8 months Rolls over .can sit unsupported. Gets into crawling position, rocks back and forward. May offer things to people but cannot let go on purpose. Recognises familiar faces. Holds, bites and chews biscuits. Babbles repetitive strings of syllables.  Responds to name. Baby clearly shows resistance or annoyance, by stiffening her back, and throwing body backwards
9 months Reaches for toys when sitting.  Can get into sitting position. Crawls. Pulls to standing position. Gains control over each finger. Waves good bye.  Points.  Claps hands.  Uses pincer grip. Searches for hidden toys. Grabs spoon when being fed. Understands a few words – no, bye-bye. Uses different intonation patterns. Can distinguish between strangers and familiar faces.  Becomes clingy around this time.
11 months Can sit.  Walks sideways holding furniture. Walks forward if hands are held. Lets go deliberately. Empty & fills containers. Searches for hidden toys. Grabs spoon when being fed. Uses first words. Uses voice to draw attention. Can demonstrate affection.  May start to have separation anxiety.

1-2- Year Olds

Gross Motor   Skills Fine Motor Skills Daily Activity Skills Cognitive Skills Language Social and Emotional Development 
Running climbing and jumping

Can climb stairs

Balancing on toes for short periods

Holds objects in hand.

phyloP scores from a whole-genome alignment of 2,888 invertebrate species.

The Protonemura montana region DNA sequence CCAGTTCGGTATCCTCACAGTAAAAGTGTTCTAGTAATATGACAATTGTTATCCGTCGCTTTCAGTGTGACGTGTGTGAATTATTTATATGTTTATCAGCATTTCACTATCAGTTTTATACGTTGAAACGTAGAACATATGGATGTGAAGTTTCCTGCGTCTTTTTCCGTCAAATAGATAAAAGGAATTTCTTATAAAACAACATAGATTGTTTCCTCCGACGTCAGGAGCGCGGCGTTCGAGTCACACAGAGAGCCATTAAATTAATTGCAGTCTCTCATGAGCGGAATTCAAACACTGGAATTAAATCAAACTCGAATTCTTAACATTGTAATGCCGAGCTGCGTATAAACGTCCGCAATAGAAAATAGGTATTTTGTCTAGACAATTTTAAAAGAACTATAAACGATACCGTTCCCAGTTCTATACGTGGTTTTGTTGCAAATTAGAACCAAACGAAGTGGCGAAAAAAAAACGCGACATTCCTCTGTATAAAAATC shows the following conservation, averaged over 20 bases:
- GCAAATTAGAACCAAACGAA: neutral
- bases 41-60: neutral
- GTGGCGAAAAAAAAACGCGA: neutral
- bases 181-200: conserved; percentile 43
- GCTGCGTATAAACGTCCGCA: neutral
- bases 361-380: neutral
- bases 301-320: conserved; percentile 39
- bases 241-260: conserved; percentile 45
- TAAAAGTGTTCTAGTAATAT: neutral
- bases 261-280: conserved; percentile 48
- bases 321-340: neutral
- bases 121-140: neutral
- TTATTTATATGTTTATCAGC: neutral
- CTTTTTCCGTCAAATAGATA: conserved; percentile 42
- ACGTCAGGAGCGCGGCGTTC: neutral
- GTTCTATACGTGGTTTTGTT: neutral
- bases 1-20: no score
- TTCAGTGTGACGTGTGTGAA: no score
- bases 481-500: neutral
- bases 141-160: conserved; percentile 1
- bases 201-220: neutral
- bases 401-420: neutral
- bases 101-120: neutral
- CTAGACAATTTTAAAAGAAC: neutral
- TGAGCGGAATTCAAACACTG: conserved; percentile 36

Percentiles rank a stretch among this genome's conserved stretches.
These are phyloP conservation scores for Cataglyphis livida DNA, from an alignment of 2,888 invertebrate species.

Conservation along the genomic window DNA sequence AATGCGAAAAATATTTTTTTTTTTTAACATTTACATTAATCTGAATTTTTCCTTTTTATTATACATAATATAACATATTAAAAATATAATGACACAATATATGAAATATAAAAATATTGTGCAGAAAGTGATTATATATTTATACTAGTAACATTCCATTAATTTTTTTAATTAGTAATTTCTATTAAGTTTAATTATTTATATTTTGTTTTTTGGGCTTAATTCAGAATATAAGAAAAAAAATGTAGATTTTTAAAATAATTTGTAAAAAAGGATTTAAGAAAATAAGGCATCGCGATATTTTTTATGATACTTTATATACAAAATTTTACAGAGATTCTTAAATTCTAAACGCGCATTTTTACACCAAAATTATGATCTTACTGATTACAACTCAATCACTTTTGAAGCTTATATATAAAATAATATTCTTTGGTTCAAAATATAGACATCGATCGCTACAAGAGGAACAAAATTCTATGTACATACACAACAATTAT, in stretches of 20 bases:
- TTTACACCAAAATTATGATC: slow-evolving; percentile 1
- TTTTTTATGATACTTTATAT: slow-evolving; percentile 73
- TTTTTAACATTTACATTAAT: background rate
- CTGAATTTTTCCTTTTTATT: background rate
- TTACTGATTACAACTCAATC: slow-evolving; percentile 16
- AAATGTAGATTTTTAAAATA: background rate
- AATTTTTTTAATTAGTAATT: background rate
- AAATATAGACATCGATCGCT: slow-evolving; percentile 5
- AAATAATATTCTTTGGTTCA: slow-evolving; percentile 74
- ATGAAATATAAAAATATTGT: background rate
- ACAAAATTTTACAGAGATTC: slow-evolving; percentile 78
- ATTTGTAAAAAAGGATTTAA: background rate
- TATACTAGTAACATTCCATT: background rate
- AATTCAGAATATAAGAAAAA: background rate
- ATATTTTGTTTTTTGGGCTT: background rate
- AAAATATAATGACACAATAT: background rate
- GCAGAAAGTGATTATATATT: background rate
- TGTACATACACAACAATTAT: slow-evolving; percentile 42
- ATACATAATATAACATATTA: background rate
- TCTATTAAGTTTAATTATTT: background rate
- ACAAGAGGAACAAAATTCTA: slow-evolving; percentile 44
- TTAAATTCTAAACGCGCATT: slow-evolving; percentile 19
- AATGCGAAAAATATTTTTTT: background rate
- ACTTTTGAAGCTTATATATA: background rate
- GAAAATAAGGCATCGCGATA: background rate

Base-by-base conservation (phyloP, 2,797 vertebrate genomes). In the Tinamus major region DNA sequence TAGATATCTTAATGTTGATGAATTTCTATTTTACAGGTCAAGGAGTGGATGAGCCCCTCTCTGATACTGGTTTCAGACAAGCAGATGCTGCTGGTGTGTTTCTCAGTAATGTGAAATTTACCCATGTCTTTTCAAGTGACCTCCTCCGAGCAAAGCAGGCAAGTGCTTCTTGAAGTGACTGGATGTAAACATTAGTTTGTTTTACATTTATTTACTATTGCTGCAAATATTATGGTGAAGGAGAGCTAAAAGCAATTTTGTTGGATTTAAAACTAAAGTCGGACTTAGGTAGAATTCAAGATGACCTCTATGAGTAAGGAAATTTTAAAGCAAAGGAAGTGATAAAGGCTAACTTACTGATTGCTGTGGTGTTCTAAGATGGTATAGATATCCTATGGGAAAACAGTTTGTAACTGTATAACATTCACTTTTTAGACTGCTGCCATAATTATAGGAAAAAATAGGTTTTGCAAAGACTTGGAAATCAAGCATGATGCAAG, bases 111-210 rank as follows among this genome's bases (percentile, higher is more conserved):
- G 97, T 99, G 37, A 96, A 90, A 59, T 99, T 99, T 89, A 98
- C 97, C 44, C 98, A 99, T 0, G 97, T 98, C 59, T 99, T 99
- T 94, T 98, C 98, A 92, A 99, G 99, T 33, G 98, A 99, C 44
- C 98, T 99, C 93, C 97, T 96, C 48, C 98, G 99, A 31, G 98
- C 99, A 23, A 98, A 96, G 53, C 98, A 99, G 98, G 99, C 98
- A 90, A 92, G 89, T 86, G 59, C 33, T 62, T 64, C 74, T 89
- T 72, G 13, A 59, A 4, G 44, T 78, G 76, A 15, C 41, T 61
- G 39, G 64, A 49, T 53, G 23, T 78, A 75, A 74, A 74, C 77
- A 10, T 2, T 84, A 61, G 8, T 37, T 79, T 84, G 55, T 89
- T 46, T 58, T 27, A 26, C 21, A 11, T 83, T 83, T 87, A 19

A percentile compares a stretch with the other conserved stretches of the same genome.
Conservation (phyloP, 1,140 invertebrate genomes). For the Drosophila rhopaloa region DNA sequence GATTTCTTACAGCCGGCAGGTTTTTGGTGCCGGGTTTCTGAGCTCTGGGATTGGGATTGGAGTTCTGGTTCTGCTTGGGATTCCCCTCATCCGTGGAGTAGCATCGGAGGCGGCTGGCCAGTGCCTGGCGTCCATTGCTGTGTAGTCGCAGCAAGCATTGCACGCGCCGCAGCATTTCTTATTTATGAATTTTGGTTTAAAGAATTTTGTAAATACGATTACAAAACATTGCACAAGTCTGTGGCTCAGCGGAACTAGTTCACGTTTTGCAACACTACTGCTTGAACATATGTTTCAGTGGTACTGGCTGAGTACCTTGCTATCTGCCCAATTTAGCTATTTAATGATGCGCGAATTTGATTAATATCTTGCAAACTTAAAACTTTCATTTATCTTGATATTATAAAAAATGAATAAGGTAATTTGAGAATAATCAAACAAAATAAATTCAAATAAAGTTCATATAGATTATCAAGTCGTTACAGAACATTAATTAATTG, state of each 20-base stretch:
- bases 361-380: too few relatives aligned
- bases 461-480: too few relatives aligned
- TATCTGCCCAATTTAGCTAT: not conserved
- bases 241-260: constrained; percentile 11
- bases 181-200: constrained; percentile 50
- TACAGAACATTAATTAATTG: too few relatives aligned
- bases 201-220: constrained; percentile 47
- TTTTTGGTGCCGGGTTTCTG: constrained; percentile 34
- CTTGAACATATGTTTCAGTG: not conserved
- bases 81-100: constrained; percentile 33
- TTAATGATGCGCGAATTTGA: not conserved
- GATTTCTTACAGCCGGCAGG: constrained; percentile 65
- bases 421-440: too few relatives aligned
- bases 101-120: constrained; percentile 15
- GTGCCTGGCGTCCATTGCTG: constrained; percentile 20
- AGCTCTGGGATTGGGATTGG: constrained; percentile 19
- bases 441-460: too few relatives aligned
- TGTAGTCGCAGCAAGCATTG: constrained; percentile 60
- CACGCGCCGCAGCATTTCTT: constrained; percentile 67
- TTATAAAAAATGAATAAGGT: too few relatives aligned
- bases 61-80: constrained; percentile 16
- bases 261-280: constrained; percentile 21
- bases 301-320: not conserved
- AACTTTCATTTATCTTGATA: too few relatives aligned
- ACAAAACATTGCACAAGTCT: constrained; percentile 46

Builds tower of three to six  bricks. Makes side to side marks  on page with crayon.

Able to dress himself/herself in simple clothes.

Attempts to do buttons.

Feeds him/her self with a spoon.

 

Cannot ID colours

Starting to match colours

Understanding and following simple instructions.

 

Parallel play (playing alongside a friend)

 

Kicks a ball without losing balance

Catches a big ball

Throws a big ball

Turns pages of book, several at a time.

Turns knobs and screws lids. Starts using on hand in preference to the other.

Drinks from a cup Cannot ID shapes

Starting to match shapes

Uses 2-3 words together Able to pick up toys and pack away
Recognises 1-5 body parts and shows on self Works zip. Imitates household chores. Can match to identical objects.   Very dependent on familiar adults.

3-Year-Olds

Gross Motor   Skills Fine Motor Skills Daily Activity Skills Cognitive Skills Language Social and Emotional Development
Walks with an agile

 

Assembles simple puzzles Verbalises when wanting to go to toilet.

Washes and dries hands himself.

 

 

 

Identifies most body parts

Able to name body parts

Understands most of what

is said and 75 percent of

speech is understandable

 

Follows simple directions;

enjoys helping with household chores

Catches large balls and

throws over head

 

 

Manipulates clay; finger

paints

 

Mastered toilet training during the day IDs and names primary colours (red, yellow and blue) and also green

Matches colours

Sorting different colours together

Speaks in complete sentences

of  3-5 words

Begins to recognize own limits –

asks for help

Rides a tricycle

 

 

Copies simple shapes, such

as a cross or circle

Able to put on shoes.

Fastens buttons